Regional: State Fish and Game Commission Votes to Protect Species Once Found in Sonoma County

August 24, 2018 Updated: August 24, 2018

The California Fish and Game Commission voted on Aug. 23, to protect the Humboldt marten under the California Endangered Species Act.

Fewer than 200 of the cat-like relative of minks and otters still dwell in Del Norte, Humboldt and Siskiyou counties. They historically were found in the coastal redwood forests from Sonoma County to Curry County, Oregon. More than 95 percent of their historic habitat has been lost to logging, according to environmental organizations.

The nonprofit Environmental Protection Information Center in Arcata in Humboldt County and the Center for Biological Diversity in San Francisco petitioned for the protection of the secretive carnivore’s protection in 2015.

“Humboldt martens are the wild heart of the Pacific Northwest’s ancient forests, so I hope state protection will be the first step toward their recovery,” said Tierra Curry, a senior scientist at the Center for Biological Diversity.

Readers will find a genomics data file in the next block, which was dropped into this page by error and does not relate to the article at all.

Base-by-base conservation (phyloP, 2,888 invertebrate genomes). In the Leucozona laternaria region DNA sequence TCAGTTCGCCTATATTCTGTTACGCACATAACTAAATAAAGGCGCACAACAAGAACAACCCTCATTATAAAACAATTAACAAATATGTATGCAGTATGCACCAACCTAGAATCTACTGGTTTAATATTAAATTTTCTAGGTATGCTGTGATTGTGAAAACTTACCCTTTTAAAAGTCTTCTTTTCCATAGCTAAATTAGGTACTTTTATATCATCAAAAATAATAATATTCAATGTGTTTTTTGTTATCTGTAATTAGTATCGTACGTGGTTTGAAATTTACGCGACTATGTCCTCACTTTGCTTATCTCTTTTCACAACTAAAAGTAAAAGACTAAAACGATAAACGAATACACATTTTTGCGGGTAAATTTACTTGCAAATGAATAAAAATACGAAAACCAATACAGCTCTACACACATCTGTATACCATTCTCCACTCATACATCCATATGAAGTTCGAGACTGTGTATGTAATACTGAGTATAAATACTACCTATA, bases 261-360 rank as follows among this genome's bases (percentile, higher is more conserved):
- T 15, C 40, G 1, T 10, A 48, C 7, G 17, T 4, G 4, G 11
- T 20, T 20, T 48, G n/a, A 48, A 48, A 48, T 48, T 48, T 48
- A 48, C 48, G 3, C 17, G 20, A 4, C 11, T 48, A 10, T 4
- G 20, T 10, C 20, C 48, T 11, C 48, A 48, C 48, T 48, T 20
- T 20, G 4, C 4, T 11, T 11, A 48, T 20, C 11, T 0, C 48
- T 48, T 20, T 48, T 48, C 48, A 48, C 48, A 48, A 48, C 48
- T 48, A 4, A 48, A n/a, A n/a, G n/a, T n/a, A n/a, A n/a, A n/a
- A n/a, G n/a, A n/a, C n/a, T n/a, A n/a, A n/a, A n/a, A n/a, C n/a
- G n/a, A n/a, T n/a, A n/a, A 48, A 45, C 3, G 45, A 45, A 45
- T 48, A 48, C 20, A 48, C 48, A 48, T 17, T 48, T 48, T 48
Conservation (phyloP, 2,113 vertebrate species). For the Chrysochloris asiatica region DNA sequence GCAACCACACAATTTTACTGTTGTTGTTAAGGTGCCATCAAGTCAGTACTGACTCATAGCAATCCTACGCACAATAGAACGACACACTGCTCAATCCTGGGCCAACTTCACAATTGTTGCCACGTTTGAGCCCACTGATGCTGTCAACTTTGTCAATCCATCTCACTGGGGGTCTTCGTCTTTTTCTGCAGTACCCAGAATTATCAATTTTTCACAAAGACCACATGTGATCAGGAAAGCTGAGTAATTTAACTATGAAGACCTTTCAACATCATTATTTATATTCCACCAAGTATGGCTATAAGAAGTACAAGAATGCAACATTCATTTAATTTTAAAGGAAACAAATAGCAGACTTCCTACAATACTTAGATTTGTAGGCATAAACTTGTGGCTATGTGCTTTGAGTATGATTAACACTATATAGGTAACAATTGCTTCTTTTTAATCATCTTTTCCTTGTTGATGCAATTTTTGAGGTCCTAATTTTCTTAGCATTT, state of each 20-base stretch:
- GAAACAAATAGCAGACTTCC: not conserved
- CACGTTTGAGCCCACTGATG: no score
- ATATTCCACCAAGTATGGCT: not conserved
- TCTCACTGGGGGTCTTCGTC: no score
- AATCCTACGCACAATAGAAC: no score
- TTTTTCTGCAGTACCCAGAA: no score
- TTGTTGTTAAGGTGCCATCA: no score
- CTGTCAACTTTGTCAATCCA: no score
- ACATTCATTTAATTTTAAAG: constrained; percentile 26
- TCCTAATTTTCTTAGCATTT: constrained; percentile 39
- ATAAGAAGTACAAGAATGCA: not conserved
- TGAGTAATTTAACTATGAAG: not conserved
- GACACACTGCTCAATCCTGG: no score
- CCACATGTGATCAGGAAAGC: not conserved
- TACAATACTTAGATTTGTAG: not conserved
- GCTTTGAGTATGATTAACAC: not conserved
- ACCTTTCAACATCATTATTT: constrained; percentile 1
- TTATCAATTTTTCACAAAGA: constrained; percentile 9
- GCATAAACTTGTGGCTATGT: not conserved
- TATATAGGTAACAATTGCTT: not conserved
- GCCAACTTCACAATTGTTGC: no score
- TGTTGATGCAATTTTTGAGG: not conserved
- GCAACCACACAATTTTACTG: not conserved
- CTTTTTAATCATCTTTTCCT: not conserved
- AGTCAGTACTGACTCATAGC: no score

“Losing these fierce, incredible little creatures to extinction would be unforgivable,” Curry said.

The Humboldt martens were believed to be extinct until they were rediscovered in the redwoods in 1996. There are two surviving populations on national forest land in Oregon and two in Northern California.

Martens are threatened in California by ongoing logging of mature forest, loss of closed canopy habitat to wildfires and rodent poison used in marijuana cultivation, the environmental organizations said.

The species is at high risk of extinction because of its small population and isolation by unsuitable habitat. The martens face bobcats and coyotes if they cross clear cuts and enter open areas.

Martens weigh a few pounds and grow to two feet long. They have large, triangular ears and a long tail. They feed on small animals, birds, reptiles, insects, and berries and they are eaten by larger mammals and raptors.

The Humboldt martens are under review for federal Endangered Species Act protection, and the U.S. Fish and Wildlife Service is scheduled to publish a decision on that protection by Oct. 1.

By James Lanaras